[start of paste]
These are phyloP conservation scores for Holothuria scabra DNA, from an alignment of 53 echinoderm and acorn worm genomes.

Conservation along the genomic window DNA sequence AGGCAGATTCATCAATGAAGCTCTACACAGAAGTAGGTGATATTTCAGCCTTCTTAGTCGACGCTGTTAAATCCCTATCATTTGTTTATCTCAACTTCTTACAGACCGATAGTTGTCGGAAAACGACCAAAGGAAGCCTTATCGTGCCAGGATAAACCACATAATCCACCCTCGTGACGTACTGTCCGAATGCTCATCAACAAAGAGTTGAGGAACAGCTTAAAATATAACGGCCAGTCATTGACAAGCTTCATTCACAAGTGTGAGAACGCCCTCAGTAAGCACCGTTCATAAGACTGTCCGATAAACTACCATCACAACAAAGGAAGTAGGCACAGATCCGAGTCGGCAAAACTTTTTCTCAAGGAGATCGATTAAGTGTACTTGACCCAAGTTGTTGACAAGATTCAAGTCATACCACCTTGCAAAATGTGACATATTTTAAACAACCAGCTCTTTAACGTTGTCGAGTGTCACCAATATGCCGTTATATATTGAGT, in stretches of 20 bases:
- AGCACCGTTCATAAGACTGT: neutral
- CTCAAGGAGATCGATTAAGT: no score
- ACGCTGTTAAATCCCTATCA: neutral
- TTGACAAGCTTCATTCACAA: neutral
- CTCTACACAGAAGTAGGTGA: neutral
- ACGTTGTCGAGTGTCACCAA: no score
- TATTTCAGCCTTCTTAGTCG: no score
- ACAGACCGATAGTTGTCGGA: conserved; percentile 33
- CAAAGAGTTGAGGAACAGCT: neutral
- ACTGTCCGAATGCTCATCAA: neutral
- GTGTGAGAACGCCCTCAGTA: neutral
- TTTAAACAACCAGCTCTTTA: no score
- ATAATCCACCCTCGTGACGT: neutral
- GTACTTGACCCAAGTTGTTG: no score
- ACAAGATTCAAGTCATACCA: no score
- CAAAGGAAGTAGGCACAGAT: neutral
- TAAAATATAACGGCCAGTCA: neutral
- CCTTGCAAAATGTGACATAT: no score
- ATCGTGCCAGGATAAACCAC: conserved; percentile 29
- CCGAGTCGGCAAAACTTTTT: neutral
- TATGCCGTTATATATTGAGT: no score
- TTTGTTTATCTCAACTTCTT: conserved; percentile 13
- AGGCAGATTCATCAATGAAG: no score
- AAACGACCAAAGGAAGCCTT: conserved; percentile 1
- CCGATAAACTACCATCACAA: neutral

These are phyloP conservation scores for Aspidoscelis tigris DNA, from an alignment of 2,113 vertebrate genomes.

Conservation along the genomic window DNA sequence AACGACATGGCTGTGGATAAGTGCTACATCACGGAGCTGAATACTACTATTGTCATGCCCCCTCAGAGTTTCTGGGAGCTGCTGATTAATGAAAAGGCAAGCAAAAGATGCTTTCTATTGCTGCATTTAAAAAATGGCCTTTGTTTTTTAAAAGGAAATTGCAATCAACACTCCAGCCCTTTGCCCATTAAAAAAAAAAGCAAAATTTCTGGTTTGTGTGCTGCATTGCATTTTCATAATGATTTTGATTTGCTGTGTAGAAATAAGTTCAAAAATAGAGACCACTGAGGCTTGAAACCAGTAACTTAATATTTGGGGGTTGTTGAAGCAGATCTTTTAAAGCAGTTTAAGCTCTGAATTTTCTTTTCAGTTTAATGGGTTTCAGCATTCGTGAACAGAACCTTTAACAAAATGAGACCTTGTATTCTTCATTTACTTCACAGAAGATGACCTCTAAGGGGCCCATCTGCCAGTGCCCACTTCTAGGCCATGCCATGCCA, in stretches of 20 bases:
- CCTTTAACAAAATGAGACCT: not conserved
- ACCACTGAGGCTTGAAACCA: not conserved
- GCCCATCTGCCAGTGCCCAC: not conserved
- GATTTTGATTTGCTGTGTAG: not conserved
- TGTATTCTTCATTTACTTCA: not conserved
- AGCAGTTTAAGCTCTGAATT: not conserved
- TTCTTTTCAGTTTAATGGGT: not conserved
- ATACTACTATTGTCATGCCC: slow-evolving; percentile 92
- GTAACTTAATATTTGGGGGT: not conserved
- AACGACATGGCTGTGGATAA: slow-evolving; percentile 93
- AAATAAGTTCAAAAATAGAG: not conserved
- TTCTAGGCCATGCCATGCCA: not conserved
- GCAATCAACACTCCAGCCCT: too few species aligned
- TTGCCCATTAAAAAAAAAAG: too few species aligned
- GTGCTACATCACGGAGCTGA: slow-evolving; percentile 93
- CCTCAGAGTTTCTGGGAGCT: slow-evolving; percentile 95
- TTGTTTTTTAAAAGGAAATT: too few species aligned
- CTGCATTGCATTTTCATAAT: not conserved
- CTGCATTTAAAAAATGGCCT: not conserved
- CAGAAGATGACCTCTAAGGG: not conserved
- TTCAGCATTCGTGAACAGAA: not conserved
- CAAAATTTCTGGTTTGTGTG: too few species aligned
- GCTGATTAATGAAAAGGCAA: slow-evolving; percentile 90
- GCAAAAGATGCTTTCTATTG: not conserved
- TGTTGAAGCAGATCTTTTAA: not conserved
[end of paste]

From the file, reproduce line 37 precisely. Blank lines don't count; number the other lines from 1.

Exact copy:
- ATACTACTATTGTCATGCCC: slow-evolving; percentile 92